The man French football held responsible for its failure to qualify for the last World Cup finals spoke with hope of being granted an opportunity to fly the tricolore on his home soil the summer after next. In doing so, however, the winger from St Tropez who plies his trade at St James's appeared to shoot himself - or, more specifically, his lingering international ambitions - in the foot.
No matter how dazzlingly Ginola performs for Newcastle United in the opening leg of their Uefa Cup third round tie in Metz tonight, Aime Jacquet's view will no doubt be shaded by the prodigal son's typically frank address on the state of the nation's team.
The public protestations Ginola has made since his last appearance for France, two years ago, is one reason Jacquet has chosen to keep him in exile. And the national coach will not take kindly to being told that the team he has fashioned in his own image has become a turn-off for the French.
Reflecting on the 1-0 defeat against Denmark 10 days ago, Ginola said: "People in France are upset because the team is too defensive. The man who sits on his sofa to watch the game needs to see something special. After 10 minutes he is turning to another channel to watch Baywatch or something."
Ginola turned on the television set at his Paris flat one November morning three years ago to see Gerard Houllier, Jacquet's predecessor as national coach and now director of the French football federation, label him "a criminal" for his part in France's fall at the final World Cup qualifying hurdle the previous night, when Bulgaria scored from the possession he conceded to them in the final minute.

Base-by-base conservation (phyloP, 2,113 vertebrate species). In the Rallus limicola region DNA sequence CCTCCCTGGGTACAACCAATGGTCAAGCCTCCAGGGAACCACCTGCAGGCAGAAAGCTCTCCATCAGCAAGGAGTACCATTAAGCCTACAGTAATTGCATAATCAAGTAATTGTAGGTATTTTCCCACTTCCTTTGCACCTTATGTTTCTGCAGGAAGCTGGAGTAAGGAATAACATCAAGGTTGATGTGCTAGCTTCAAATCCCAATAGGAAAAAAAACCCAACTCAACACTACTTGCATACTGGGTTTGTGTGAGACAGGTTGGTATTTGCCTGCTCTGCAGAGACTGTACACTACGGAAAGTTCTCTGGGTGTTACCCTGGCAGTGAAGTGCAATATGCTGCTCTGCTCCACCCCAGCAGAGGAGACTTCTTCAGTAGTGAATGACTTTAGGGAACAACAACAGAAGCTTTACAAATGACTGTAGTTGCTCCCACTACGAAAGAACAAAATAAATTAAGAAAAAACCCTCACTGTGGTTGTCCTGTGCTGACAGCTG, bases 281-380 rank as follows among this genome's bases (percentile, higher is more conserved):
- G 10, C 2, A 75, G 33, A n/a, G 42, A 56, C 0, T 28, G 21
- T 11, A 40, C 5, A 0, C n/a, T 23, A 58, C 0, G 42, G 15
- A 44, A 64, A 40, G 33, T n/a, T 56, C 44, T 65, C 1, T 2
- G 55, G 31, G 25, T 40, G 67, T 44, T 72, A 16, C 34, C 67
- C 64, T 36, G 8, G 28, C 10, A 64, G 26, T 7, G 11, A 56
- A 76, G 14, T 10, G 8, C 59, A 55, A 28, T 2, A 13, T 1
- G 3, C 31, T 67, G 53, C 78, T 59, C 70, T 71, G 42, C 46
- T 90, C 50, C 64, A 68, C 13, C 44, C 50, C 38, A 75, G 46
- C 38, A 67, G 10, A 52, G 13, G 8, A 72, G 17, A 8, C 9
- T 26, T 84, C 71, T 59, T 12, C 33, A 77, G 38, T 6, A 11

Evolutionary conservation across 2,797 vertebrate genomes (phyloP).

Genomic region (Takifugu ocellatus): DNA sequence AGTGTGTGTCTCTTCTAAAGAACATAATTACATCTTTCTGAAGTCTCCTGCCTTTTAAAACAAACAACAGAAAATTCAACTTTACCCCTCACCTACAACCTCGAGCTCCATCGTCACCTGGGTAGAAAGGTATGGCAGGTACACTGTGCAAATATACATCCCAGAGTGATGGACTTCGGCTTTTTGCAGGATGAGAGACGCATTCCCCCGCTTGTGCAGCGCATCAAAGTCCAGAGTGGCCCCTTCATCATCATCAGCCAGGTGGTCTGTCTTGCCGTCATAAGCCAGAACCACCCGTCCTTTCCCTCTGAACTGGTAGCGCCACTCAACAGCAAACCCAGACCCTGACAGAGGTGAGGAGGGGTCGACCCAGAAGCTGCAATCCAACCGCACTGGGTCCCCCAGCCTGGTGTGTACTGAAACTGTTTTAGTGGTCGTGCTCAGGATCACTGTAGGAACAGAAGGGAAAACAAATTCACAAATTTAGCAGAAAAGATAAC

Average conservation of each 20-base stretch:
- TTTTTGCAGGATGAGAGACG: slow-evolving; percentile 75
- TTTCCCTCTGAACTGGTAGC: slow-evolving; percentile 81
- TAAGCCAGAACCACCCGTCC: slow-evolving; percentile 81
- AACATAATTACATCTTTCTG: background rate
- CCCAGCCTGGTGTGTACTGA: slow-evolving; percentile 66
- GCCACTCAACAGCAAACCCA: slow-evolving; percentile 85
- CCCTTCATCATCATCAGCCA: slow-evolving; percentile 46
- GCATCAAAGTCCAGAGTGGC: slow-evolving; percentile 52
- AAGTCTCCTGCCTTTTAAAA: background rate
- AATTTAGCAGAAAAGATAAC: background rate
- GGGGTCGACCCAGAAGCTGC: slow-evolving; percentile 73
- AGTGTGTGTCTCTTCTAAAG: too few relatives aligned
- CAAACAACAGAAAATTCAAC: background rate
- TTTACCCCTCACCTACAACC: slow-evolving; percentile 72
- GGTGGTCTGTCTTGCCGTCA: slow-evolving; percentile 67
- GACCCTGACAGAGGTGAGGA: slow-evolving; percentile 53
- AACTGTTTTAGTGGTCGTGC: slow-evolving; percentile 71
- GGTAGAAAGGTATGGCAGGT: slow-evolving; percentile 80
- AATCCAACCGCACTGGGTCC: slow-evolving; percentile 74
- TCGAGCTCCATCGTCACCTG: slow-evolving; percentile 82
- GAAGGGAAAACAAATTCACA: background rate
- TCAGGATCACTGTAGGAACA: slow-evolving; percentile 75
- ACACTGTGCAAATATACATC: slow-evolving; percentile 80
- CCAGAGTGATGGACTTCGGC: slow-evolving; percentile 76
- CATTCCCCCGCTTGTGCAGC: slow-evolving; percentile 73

The fact that both legs of Newcastle's tie against the French League Cup holders will be screened live in Ginola's homeland will, as Kevin Keegan put it yesterday, "give David a great chance to press his claims." Ginola, however, may not have advanced his cause by declaring: "I'm English now," even if it was made to explain why he will be treated as an enemy by the French crowd tonight.
The pressure will be on him tonight, not just because of his coming home, for his first club match since his pounds 2.5m move from Paris St Germain in June last year. The Metz team Newcastle face includes Robert Pires, the player Jacquet has groomed as understudy to Reynauld Pedros, who ousted Ginola from the French side.
Given the attacking threat likely to be posed by the 23-year-old, Keegan is likely to revert to a four-man defensive formation, which would mean a return at right-back for Steve Watson. In attack, the Newcastle manager seems more inclined to turn to Paul Kitson rather than Alan Shearer as replacement for the injured Les Ferdinand.
Though Shearer trained with the squad at the Stade Saint-Symphorian last night, Keegan maintained he would not risk his pounds 15m investment.
Further proof of Shearer's improving fitness in training this morning, however, may yet persuade Keegan to keep a seat warm on the substitutes' bench for one member of his squad who knows how to shoot straight.Reuse content